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International Journal of Inflammation
Volume 2011, Article ID 176412, 10 pages
Research Article

Gene Profiling of Aortic Valve Interstitial Cells under Elevated Pressure Conditions: Modulation of Inflammatory Gene Networks

1Department of Agricultural and Biological Engineering, Mississippi State University, Mississippi State, MS 39762, USA
2Life Science and Biotechnology Institute, Mississippi State University, Mississippi State, MS 39762, USA
3Department of Basic Sciences, Mississippi State University, Mississippi State, MS 39762, USA
4Department of Animal Sciences, Purdue University, West Lafayette, IN 47907, USA

Received 7 March 2011; Revised 6 June 2011; Accepted 16 June 2011

Academic Editor: Adrian Chester

Copyright © 2011 James N. Warnock et al. This is an open access article distributed under the Creative Commons Attribution License, which permits unrestricted use, distribution, and reproduction in any medium, provided the original work is properly cited.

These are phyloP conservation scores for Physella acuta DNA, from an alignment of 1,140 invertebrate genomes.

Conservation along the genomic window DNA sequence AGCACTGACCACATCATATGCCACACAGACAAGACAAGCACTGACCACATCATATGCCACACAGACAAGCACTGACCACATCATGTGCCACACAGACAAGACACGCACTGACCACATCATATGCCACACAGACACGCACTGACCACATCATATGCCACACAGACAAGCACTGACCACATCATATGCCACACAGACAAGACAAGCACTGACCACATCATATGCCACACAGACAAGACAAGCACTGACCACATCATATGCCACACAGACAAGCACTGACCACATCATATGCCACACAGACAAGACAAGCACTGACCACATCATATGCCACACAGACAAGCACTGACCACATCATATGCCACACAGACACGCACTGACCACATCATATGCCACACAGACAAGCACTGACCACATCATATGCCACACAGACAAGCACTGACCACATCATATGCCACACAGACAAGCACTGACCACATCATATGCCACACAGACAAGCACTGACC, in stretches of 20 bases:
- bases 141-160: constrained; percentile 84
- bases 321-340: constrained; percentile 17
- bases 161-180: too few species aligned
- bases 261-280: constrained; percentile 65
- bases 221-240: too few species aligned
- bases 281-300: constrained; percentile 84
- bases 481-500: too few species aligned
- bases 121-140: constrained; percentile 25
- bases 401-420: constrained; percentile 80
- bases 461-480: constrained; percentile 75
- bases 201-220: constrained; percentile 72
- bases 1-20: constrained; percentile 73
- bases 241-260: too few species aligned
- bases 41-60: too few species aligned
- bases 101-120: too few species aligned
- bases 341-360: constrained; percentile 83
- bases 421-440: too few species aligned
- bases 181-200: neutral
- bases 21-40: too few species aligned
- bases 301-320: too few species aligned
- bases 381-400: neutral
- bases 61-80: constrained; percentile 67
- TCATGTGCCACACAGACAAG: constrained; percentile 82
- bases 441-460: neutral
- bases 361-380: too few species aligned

The study aimed to identify mechanosensitive pathways and gene networks that are stimulated by elevated cyclic pressure in aortic valve interstitial cells (VICs) and lead to detrimental tissue remodeling and/or pathogenesis. Porcine aortic valve leaflets were exposed to cyclic pressures of 80 or 120 mmHg, corresponding to diastolic transvalvular pressure in normal and hypertensive conditions, respectively. Linear, two-cycle amplification of total RNA, followed by microarray was performed for transcriptome analysis (with qRT-PCR validation). A combination of systems biology modeling and pathway analysis identified novel genes and molecular mechanisms underlying the biological response of VICs to elevated pressure. 56 gene transcripts related to inflammatory response mechanisms were differentially expressed. TNF-α, IL-1α, and IL-1β were key cytokines identified from the gene network model. Also of interest was the discovery that pentraxin 3 (PTX3) was significantly upregulated under elevated pressure conditions (41-fold change). In conclusion, a gene network model showing differentially expressed inflammatory genes and their interactions in VICs exposed to elevated pressure has been developed. This system overview has detected key molecules that could be targeted for pharmacotherapy of aortic stenosis in hypertensive patients.